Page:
Introduction: 3D Photography With a Jig
I have a fairly important day coming up.. My wedding!!
I would love to have as many cool and interesting things associated with my wedding as possible. including 3D images of the celebrations.
As luck would have it I have helped artists to explore ways of creating 3D images and holograms ect before. I think I have created a jig which can allow anyone to create the raw images for a 3D image without haveing to have someone trained to show them how to use the tech. (Super simple)
Once the photos have been taken there is a quick and easy way using an image manipulation program to make anaglyphs (the red and blue type 3d which requires some retro 3d glasses) ..
(How cool would it be for grand kids to find an old wedding book with retro 3d glasses to be able to see granddad getting married on Halloween with a storm trooper in the background and great grandma welding a harry potter wand whist wearing fangs.)
I'm hoping this project will be nothing but win and will result in future generations wondering what exactly was happening in 2015 that there not doing now.
Step 1: Measure Up
Having previously lost the plate from my tripod I had a I bodged this together face plate to get approximate size reference. But i like to be through and my bodged together plate had a few things that I wasn't fully happy with. Starting from scratch lets me make iterations to this design.
Step 2: Mark Out Cut Out and Finness
Mark out your new face plate. Cut it out-I used a coping saw (Occasionally hand tools are faster than walking to the band saw)
I finessed the shape with a sharp chisel and created a rebate for the plate to lock into place.
I then cut out a gouge for the locking mechanism to engage.
After a little win and error I had an ideal fit.
Step 3: Mark and Cut Your Track
This jig works like a track. the movement should be around 6.5 cm or 2.5 inches (roughly the distance between the middle of your eyes)
With this measurement in mind and allowing for the size of your slider you should be able to work out how long and wide your rails should be and cut them out.
Step 4: Shaping the Railes
I used a chisel to make these cuts.. I could have used a plane to a nicer cut but my planes were upstairs and I was having a lazy day.
I cut the new face plate and shaped it into a trapezium before drilling holes for the bolt to hold the camera.
I cut the railed in order to hold the trapezium face plate and dry fit worked out if I needed to remove any extra wood.. It was a good job first time. (two thumbs up)
Step 5: Glue It Down
I glued the rails onto a thin sheet of plywood ensuring the face plate could move freely between the tracks.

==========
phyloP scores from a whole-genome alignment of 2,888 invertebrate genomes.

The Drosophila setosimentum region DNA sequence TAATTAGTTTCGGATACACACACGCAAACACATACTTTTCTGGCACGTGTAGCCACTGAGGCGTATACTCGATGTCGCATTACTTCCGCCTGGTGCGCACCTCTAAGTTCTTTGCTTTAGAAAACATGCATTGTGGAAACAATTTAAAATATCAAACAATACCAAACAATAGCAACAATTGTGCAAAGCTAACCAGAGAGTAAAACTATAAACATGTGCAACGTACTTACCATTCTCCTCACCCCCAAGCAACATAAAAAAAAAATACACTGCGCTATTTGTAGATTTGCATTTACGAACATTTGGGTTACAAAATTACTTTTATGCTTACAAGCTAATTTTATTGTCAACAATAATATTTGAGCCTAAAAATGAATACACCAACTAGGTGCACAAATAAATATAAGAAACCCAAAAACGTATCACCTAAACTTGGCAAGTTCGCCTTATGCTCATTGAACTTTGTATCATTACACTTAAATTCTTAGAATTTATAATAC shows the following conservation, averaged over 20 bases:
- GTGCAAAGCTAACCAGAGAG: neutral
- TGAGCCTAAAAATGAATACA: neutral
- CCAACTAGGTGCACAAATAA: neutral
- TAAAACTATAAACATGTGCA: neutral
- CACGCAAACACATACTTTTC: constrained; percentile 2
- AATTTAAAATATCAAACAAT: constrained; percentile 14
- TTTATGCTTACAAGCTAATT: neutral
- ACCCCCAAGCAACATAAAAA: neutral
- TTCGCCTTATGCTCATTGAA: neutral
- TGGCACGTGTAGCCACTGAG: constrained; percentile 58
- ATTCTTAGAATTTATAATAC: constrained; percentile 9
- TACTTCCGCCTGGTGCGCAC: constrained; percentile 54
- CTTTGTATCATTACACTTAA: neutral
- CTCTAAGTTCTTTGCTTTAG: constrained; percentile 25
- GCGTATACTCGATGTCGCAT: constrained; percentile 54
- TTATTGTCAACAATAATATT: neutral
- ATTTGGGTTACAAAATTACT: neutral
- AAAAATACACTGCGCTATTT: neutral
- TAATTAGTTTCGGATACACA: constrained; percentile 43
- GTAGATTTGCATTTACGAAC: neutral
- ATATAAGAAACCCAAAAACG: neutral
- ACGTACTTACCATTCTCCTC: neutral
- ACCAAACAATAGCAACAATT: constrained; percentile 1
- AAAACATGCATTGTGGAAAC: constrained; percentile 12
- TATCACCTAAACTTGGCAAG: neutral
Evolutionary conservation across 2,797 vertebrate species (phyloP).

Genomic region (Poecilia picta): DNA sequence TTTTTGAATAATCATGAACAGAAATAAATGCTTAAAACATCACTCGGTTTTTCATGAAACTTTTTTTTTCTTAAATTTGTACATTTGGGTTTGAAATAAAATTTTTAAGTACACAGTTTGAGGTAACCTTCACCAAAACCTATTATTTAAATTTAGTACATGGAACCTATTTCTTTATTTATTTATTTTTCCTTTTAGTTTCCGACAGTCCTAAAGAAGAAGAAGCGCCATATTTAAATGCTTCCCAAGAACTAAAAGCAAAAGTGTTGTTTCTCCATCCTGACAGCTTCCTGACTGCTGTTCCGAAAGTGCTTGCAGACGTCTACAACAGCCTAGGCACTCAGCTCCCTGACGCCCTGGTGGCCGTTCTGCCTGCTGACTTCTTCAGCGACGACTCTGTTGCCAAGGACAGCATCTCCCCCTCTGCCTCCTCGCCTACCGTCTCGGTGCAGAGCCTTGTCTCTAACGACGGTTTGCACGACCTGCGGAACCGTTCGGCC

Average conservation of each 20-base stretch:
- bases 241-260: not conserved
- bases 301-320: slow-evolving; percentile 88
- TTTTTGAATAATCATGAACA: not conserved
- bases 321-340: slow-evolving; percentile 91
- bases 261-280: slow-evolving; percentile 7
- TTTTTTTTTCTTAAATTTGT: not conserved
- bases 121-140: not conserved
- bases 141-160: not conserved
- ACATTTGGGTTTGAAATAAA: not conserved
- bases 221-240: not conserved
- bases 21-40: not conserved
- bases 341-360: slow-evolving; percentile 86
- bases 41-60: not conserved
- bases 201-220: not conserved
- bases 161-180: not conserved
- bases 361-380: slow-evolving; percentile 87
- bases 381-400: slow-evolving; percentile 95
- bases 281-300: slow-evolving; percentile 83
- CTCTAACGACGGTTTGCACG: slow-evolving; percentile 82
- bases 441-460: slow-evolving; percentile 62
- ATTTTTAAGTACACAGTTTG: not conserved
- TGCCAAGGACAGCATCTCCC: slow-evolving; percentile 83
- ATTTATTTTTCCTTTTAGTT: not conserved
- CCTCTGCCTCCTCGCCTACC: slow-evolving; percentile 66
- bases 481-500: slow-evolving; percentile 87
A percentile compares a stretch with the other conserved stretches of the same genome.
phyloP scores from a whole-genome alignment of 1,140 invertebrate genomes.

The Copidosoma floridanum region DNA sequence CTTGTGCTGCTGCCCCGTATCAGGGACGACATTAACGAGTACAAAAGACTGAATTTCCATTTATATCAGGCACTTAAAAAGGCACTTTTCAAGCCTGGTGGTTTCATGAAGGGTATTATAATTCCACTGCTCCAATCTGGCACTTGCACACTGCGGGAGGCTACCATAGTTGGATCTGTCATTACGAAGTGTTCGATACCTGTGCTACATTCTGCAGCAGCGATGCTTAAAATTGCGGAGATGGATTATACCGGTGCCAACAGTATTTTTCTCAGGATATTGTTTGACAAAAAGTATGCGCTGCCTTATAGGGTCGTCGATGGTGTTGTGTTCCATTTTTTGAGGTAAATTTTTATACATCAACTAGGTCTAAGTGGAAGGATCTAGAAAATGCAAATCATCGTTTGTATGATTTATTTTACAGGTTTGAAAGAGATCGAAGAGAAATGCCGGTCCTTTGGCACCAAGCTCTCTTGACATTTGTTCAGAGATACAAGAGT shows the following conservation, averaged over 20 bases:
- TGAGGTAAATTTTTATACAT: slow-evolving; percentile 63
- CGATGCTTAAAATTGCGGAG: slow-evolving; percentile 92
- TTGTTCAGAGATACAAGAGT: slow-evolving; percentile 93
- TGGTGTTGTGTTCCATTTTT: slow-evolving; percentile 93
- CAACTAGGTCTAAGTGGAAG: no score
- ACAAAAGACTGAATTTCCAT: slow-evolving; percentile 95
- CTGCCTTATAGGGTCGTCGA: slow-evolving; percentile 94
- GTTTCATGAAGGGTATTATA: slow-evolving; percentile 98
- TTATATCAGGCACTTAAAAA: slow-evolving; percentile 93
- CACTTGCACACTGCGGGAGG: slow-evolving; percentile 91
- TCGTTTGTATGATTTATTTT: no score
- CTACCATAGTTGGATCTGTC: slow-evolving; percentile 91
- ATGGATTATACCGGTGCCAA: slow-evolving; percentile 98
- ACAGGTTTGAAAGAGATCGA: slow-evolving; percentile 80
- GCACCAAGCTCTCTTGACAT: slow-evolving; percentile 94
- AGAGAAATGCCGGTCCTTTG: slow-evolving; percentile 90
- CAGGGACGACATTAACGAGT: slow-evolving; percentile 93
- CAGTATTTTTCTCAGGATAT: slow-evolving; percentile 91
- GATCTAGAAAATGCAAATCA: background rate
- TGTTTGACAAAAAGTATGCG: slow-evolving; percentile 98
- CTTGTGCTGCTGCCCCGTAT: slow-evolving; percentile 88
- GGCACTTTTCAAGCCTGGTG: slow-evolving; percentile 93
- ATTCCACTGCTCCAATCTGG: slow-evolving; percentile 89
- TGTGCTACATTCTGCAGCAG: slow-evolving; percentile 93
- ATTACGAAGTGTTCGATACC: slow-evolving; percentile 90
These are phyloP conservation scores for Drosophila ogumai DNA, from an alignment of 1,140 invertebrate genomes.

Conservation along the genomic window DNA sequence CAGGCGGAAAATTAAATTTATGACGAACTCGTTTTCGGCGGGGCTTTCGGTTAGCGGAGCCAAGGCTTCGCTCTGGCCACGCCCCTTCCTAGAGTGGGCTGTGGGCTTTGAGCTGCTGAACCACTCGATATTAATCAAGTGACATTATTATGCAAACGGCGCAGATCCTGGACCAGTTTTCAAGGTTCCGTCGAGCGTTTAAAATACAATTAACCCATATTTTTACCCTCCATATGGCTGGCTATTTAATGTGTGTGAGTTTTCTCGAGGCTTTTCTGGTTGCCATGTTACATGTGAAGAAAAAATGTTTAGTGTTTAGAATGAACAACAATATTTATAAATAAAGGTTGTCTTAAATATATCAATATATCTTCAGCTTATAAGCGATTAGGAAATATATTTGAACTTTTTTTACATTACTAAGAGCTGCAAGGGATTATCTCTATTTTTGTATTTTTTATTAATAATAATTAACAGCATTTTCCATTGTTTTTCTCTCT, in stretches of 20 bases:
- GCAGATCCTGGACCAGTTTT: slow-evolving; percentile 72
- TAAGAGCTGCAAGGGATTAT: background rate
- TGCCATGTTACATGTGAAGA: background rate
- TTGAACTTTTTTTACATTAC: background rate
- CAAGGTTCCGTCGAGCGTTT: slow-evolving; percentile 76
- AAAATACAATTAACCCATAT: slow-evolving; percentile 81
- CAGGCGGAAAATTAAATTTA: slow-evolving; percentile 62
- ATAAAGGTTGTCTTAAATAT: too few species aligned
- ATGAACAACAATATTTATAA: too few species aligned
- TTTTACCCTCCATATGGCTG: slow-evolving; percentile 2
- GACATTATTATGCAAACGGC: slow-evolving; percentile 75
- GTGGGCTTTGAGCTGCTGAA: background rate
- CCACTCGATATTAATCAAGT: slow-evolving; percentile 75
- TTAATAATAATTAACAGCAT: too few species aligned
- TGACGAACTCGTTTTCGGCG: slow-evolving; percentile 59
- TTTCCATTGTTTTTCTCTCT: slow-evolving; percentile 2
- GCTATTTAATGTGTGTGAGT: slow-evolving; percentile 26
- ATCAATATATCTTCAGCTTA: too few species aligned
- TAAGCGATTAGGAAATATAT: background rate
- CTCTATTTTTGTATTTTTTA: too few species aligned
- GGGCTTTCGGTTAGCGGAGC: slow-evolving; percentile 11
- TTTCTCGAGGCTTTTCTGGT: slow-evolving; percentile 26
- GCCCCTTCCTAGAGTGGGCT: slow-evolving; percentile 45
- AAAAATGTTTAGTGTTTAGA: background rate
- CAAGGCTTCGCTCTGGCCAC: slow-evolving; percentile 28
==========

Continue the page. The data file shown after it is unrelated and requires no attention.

I clamped everything down and then headed off for a cup of tea.
Step 6: Make It Look Pretty
I cut the assembly free from the plywood and marked a curve on the edges using a washer.
I used my sanding station to sand down to the curve.
I knew I might want access to the camera holding bolt in the future to I drilled an access hole
I glued on the face plate and held it tight with a couple of screws. After letting the glue cure I fitted onto the tripod and admired the aesthetic of it.
Once all else was done I gave the whole thing a spray with black paint.. (it just makes everything look a bit more classy)
Step 7: Set Up an Snap
I set up a test shot with a bunch of toys.
I focused in and then set the lens to manual before taking one picture on each side of the jig.
Step 8: The Photo Editing Bit
I am using an old version of Photoshop but i'm sure these techniques can be done in other programs.
I imported the photos
I then selected one and pasted it onto the other reducing this new lair opacity to around 70%.
I worked out which image was the taken from the left side of the jig and took away the green and blue channels from the lair style (This leaves red)
For the right eye I un ticked the channel for red leaving only blue and green.
I re positioned the lairs whilst wearing 3d glasses until I found an ideal.
I hope you have enjoyed this instructable.
If you have any ideas for my upcoming wedding or ideas which might help other instructable users interested in this project pleas leave a comment. If you give it a go yourself I would love to see your results.
Participated in the
Photography Tips and Tricks Contest